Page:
“First, do no harm” is supposed to be bedrock for the medical profession. First, show you’re savvy. That’s how I would sum up The Fix’s worldview. But it’s not just The Fix or Aaron Blake. This is the first commandment for a whole class of reporters and interpreters who keep the politics beat humming. Mark Halperin of Time magazine is at the head of that class, along with Chuck Todd of NBC and Cillizza of the Post. The Politico has the first newsroom that is built entirely on the savvy worldview. I have written about it many times:
Savviness! Deep down, that’s what reporters want to believe in and actually do believe in— their own savviness and the savviness of certain others (including operators like Karl Rove.) In politics, they believe, it’s better to be savvy than it is to be honest or correct on the facts. It’s better to be savvy than it is to be just, good, fair, decent, strictly lawful, civilized, sincere or humane.
Savviness is what journalists admire in others. Savvy is what they themselves dearly wish to be. (And to be unsavvy is far worse than being wrong.) Savviness—that quality of being shrewd, practical, well-informed, perceptive, ironic, “with it,” and unsentimental in all things political—is, in a sense, their professional religion. They make a cult of it.
Praising “political acumen” while putting questions of accuracy and context to one side– this is the essence of the savvy outlook.
Fight for what is true. That is how I would put the alternative to “first, show you’re savvy.” From this point of view, it is a regrettable loss for the polity, and for political journalism–and for the voters, the public–when dubious claims gain traction and quotes pulled from their context appear to “work.” What the press can do to prevent this is try to raise the costs of making false or misleading claims, which is the whole point of fact-checking.
Recognizing that there are no angels in competitive politics, recognizing also that our choices are typically binary, journalists can point out to voters (or at least the portion of voters who are users of political journalism) which candidate is stretching the truth more often or more strenuously. If it’s fair game (Blake’s term) to assess which candidate is connecting more effectively with voters or following a shrewder strategy, then it is equally fair to judge who’s being more deceptive.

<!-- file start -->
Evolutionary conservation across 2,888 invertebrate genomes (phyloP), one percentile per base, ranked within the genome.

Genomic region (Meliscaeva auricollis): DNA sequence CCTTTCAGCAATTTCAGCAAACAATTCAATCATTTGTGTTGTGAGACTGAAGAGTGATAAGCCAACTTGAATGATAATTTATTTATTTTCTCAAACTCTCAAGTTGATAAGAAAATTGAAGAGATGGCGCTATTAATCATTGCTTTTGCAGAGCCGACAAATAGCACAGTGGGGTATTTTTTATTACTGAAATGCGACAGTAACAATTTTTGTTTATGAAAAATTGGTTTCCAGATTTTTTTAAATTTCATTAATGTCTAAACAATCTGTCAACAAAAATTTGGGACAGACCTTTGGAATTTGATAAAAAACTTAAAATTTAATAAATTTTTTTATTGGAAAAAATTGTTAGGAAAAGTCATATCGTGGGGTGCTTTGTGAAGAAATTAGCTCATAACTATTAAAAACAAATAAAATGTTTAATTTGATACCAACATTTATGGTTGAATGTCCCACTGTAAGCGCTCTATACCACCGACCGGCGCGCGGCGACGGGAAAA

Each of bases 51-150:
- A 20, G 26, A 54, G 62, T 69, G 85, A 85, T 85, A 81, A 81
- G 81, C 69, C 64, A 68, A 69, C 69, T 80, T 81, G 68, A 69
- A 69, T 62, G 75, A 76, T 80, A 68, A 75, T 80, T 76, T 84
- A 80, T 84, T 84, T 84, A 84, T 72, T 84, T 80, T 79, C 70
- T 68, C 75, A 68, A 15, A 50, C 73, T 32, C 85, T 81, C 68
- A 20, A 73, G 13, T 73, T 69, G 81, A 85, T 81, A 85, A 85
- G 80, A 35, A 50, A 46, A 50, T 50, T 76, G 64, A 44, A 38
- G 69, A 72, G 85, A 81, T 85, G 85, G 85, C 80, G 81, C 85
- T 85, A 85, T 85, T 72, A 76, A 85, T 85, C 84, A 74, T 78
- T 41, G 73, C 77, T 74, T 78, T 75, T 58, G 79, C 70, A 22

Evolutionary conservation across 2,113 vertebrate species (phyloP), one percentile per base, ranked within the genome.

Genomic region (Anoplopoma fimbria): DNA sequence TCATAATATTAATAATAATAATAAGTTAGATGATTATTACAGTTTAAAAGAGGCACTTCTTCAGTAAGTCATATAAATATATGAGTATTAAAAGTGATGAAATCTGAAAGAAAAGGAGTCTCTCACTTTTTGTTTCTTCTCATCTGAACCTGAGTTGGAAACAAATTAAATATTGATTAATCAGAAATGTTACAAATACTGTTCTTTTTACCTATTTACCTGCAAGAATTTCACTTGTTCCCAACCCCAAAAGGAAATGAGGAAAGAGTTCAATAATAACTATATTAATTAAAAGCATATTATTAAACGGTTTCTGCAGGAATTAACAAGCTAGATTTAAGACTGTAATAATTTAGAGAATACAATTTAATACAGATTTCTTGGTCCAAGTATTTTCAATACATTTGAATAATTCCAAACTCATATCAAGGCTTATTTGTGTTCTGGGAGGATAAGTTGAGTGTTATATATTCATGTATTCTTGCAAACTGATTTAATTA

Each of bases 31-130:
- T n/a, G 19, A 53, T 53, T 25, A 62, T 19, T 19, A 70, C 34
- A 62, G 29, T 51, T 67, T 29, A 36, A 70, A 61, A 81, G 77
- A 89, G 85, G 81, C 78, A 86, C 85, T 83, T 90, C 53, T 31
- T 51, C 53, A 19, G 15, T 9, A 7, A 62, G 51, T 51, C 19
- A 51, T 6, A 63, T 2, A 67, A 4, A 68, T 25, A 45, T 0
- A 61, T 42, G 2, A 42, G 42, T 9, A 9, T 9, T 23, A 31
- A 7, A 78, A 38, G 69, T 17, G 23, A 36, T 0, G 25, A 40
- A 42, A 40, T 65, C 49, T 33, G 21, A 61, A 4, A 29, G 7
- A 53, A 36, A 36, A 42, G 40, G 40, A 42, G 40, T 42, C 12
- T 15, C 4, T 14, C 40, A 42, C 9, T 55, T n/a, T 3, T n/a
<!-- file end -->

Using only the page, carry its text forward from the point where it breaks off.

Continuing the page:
But the savvy won’t do that. Instead they do this: “Obama team’s hands aren’t quite clean when it comes to context, either…” Which is another reason Blake’s item illustrates everything that’s wrong with political journalism today. Again: There are no angels in politics. We know that. Both sides mislead. But we still need to know who’s misleading us more because our choices are binary. If political reporters can’t tell us that, but they can tell us things like “the history of politics dictates that it’s all fair game…” then why do we need them?
It probably took an hour or so for Blake to draft his post. But 25 years of drift went into it. I could be wrong, but I think a growing number of Blake’s colleagues in journalism are losing patience with the kind of analysis on view in his rancid item. They are not for the most part political reporters, for whom the savvy is everything. They are journalists from other beats and other persuasions. And they’ve had it with the “who cares if it’s true? it works” attitude.
After I talked on Twitter about the Blake item, Nick Fox, an editor in the opinion section of the nytimes.com, said he could not recall an instance of more cynical reporting. Michael Powell, a columnist in the metro section of the Times, described the Blake post thusly: “In which reporter locates his brain’s off switch…” Powell’s comment was in turn picked up by ProPublica’s Jesse Eisinger.
These are small clues that a split is beginning to develop within the journalism profession. The savvy is still in charge. It is the worldview of choice in pro journalism; in the political reporting wing it wins maybe 95 to 5. But it has a potentially fatal weakness built in: it brackets questions of truth, suggesting that they have become either quaint (meaning: of interest only to the unsavvy) or irrelevant in making distinctions (because both sides do it.) The more open this attitude becomes among political reporters–and this is what distinguished Blake’s post, its baldness–the more repulsive it feels to their colleagues.